This is an intriguing good news story about an area of sub-Sahara Africa that had been declared a basket case, but, as often is the case for me with the Times, I'm skeptical of the claims of huge success, even tempered as they are with opinions that Niger's success may be fragile and short lived. What's missing is content relating to how/if this reversal may be linked positively to global warming. Could it be that climate change is causing rainfall patterns to benefit Niger? If the claims of climate disruption by atmospheric warming have validity, then some regions of our planet will surely benefit. Is Niger one of them? Perhaps global warming is not a doomsday scenario for all the earth's people. Hey, ya gotta read this!! (http://www.cei.org/gencon/019,05650.cfm) Catastophe mongers, beware. Global warming is not bad for everone.
The story's emphasis is about the multiplier effect of small changes in human behavior, but I suspect climatic factors are also at work.
"Today, the success in growing new trees suggests that the harm to much of the Sahel may not have been permanent, but a temporary loss of fertility. The evidence, scientists say, demonstrates how relatively small changes in human behavior can transform the regional ecology, restoring its biodiversity and productivity.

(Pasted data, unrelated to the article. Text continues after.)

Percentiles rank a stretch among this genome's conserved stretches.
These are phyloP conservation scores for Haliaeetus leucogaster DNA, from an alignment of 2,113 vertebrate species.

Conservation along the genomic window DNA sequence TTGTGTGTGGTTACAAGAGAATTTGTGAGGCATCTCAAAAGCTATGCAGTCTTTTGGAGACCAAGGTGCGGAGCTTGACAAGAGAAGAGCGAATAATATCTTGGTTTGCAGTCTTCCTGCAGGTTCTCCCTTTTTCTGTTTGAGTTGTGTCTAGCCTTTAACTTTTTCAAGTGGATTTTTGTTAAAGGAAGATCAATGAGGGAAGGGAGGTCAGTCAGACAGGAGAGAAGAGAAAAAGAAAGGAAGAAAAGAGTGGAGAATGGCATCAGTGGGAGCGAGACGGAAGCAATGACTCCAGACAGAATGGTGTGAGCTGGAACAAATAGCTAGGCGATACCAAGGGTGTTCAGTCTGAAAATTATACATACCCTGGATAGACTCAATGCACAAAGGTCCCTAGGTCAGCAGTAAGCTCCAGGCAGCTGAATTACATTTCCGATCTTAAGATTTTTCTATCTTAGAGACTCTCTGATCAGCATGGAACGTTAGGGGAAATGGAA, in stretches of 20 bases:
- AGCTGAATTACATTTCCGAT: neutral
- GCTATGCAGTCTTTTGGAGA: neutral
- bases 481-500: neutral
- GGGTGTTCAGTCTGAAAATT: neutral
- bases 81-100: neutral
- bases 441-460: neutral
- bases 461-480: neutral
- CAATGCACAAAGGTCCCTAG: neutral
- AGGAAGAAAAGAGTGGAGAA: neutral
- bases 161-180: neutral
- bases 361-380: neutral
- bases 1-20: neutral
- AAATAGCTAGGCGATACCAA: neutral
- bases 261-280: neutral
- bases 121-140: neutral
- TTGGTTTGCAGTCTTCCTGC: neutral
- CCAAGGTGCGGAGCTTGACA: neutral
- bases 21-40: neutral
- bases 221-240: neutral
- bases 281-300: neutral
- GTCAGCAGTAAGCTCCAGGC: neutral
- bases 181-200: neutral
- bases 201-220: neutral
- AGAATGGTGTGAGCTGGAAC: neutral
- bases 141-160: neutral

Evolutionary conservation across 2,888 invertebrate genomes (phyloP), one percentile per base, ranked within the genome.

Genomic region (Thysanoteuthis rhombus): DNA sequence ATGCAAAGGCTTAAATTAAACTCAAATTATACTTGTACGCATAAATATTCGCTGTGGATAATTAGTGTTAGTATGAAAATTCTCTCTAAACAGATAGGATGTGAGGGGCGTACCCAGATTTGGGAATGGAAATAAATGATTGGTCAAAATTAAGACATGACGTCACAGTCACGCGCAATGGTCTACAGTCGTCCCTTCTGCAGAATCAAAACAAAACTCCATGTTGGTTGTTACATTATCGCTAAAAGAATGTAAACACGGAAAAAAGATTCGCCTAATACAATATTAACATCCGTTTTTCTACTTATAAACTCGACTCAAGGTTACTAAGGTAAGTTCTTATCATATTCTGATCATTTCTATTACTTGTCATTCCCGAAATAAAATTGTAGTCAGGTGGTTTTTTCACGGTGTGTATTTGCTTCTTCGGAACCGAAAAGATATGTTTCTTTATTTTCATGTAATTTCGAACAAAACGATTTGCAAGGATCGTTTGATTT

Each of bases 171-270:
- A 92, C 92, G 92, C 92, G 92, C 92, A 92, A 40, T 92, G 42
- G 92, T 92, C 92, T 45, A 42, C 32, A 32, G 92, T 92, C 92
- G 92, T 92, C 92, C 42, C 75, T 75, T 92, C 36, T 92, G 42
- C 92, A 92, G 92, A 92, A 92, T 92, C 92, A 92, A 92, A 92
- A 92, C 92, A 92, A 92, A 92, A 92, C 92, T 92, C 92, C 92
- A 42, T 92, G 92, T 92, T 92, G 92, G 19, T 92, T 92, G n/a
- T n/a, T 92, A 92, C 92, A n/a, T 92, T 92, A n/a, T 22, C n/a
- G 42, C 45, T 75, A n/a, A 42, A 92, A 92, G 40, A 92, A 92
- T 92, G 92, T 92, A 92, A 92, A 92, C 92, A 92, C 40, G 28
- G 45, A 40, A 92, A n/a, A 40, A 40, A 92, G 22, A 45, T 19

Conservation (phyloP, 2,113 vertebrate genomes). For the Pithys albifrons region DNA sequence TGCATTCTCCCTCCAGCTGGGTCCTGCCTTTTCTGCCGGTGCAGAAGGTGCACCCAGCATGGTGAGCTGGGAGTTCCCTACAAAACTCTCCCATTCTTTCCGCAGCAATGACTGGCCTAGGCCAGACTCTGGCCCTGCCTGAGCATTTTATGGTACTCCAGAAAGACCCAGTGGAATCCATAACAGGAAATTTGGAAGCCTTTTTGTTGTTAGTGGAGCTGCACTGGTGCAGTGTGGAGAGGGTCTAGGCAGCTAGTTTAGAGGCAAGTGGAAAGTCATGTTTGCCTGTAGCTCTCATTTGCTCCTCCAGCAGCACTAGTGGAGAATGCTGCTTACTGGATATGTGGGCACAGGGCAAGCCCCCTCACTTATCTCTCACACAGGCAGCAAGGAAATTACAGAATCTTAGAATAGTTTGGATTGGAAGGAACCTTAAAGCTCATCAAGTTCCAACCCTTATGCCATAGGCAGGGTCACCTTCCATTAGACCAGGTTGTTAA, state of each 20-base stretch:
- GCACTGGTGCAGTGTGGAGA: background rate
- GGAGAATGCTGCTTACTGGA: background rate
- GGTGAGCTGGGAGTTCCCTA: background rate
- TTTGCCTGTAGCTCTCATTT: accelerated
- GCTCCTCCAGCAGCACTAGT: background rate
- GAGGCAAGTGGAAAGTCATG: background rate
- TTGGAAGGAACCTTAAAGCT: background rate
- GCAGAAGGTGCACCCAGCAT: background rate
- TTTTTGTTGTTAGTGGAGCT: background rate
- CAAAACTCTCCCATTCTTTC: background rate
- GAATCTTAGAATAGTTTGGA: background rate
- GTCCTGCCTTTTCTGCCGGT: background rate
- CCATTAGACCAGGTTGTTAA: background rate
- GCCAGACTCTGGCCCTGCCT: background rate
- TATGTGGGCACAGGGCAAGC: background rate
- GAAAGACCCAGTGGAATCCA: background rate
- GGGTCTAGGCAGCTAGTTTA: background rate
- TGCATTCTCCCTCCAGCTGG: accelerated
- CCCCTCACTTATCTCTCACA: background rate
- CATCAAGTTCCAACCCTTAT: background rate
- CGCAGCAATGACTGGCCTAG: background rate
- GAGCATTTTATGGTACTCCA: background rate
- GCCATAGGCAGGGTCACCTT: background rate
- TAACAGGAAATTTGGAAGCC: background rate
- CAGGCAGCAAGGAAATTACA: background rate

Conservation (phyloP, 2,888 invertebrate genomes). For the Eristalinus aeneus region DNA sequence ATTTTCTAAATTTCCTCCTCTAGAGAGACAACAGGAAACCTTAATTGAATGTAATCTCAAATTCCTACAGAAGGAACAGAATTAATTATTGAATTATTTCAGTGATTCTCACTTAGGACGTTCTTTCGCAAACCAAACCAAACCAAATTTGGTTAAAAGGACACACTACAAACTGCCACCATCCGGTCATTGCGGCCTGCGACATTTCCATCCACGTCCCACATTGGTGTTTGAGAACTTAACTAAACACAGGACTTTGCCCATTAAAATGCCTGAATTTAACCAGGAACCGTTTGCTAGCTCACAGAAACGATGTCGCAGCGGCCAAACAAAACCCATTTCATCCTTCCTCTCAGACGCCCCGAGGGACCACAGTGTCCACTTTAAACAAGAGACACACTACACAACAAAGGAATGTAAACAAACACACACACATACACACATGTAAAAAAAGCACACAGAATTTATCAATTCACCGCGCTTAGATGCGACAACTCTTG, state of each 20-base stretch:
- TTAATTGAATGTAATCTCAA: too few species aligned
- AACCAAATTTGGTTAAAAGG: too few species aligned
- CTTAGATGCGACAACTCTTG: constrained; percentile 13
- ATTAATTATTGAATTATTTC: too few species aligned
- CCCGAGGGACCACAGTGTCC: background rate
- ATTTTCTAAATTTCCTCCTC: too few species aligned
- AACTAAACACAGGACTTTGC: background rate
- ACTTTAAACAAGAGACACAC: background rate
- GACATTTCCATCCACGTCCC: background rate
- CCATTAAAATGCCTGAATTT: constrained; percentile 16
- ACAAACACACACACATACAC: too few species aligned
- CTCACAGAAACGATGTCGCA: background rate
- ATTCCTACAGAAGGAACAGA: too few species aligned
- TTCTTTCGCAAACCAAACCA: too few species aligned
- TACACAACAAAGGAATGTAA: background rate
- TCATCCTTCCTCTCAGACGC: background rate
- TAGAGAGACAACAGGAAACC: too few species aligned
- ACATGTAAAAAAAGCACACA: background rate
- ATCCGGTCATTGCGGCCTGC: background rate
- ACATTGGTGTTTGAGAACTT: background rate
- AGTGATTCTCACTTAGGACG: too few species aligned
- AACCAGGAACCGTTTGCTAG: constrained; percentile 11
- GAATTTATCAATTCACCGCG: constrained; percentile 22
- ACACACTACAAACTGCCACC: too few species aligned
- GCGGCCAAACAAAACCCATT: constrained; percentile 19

In Niger’s case, farmers began protecting trees just as rainfall levels began to rise again after the droughts in the 1970s and ’80s."
The article's claim that:
"Better conservation and improved rainfall have led to at least 7.4 million newly tree-covered acres in Niger, researchers have found, achieved largely without relying on the large-scale planting of trees or other expensive methods often advocated by African politicians and aid groups for halting desertification, the process by which soil loses its fertility."
is astounding. Consider that Vermont's size is 6,156,800 acres. This means that an area 23% larger than Vermont has been reclaimed in 20 years. My intuition tells me that rainfall is the reason far more than changed agricultural practices. But...Hooray for Niger!